Bluetooth Devices and AFH - WLAN FoundationsBy CWNP On 08/01/2012 - 152 Comments
In the WLAN Foundations series, I will be covering the foundational concepts that longtime WLAN engineers have placed in the deepest recesses of their minds and think little about these days. The WLAN Foundation series blog posts will be short and to the point. In this post, I explain Bluetooth AFH.
As a wireless administrator and engineer, it is important to know that Bluetooth devices, since they use the 2.4 GHz ISM band, can cause some level of interference to Wi-Fi equipment operating in the same band. DSSS, HR/DSSS, ERP and HT devices all support the 2.4 GHz ISM band (though enterprise implementations of the HT PHY should use the 5 GHz U-NII bands for clients that support them).
There is good news about Bluetooth devices, since they are so popular today. The newer Bluetooth standards (starting at 1.2) provide a feature known as adaptive frequency hopping (AFH) that can help to prevent or diminish this interference problem. AFH actually works on the Bluetooth devices and a simplification of how it works follows:
When a Bluetooth device, using version 1.2 or higher of the Bluetooth standards, detects interference on a frequency being used in the hopping sequence, it removes that frequency from the hopping sequence. Since data is sent and received on the same frequency during a hop, the communicating devices can determine that the data transfer failed because of interference on that frequency (assuming the other frequencies in the hopping sequence have been working fine). In these situations, the Bluetooth devices do not know what caused the interference, which is acceptable since we only need them to stop using the frequency regardless of the interference source.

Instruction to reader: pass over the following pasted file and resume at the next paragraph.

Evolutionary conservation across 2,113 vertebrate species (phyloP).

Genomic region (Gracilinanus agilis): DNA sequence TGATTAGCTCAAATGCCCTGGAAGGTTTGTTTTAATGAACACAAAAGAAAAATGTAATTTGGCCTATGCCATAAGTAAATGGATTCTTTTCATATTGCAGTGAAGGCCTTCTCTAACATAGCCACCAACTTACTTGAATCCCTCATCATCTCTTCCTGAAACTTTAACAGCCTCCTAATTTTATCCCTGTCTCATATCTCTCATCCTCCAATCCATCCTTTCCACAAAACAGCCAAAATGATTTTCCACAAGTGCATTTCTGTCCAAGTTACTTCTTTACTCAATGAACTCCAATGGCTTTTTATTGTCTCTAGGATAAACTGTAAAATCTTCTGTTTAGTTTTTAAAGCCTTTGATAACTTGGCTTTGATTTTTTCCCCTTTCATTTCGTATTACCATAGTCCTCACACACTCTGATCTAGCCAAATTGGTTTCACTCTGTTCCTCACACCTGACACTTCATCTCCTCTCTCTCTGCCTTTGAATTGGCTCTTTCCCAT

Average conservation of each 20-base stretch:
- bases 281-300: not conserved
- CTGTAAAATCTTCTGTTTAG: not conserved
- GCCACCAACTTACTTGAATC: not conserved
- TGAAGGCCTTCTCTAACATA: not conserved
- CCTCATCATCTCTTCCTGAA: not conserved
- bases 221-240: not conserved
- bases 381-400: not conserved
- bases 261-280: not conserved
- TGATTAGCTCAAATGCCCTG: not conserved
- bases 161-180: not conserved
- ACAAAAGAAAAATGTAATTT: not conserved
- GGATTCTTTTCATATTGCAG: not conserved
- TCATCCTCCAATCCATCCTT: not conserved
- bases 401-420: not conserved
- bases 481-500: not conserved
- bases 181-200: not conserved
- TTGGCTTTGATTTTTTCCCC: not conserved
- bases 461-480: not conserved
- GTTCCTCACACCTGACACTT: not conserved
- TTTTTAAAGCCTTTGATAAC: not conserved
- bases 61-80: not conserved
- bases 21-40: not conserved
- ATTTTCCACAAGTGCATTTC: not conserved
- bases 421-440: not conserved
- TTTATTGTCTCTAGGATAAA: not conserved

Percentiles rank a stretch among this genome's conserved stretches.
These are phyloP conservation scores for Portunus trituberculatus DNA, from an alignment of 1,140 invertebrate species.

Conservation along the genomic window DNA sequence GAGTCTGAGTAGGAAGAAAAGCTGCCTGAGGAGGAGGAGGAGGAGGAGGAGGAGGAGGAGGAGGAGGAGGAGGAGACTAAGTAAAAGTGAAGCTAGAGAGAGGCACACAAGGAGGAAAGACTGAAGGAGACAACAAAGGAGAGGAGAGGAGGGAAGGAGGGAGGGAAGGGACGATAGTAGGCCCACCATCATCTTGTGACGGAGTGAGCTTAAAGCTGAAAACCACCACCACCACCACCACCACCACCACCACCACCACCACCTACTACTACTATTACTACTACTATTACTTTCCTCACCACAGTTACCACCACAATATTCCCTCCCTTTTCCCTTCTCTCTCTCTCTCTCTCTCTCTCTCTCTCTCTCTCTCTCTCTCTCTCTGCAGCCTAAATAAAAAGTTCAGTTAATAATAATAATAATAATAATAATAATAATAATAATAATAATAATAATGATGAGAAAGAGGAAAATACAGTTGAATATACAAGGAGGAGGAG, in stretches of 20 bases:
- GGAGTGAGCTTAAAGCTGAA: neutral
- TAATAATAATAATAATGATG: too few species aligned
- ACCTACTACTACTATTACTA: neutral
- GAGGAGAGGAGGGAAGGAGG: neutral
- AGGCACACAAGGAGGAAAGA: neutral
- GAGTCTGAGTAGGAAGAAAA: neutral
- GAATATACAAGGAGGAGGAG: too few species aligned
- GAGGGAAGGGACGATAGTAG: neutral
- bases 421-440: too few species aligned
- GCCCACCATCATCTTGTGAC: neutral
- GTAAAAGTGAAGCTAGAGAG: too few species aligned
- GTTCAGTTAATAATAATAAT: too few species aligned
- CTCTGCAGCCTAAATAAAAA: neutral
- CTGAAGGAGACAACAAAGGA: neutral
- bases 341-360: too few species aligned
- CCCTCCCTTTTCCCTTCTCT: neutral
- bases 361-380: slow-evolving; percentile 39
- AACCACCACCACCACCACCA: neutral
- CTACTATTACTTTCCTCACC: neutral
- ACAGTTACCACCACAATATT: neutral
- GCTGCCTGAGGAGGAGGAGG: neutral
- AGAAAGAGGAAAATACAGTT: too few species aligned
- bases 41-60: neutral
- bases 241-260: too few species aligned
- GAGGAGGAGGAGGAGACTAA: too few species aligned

AFH makes Bluetooth devices more compatible with Wi-Fi equipment so that the benefit is two-fold: both the Bluetooth devices and the Wi-Fi equipment can co-exist without significant interference since one of them (the Bluetooth devices) is looking both ways before crossing the street – or in this case, after crossing the street. It might not be a bad idea to provide a list of authorized Bluetooth devices for your users. With this list, they can bring in hands-free telephone headsets, mice, keyboards and any other devices they desire; but you can be sure that the devices they are selecting use AFH. If a device doesn’t use AFH, it doesn’t make it on the list. The good news is that most new Bluetooth devices take advantage of AFH today.
Of course, you can resolve this problem quickly by moving everyone to the 5 GHz spectrum; but with all the tablets and mobile devices that are 2.4 GHz-only, that may be awhile off still.
Frames are food, Tom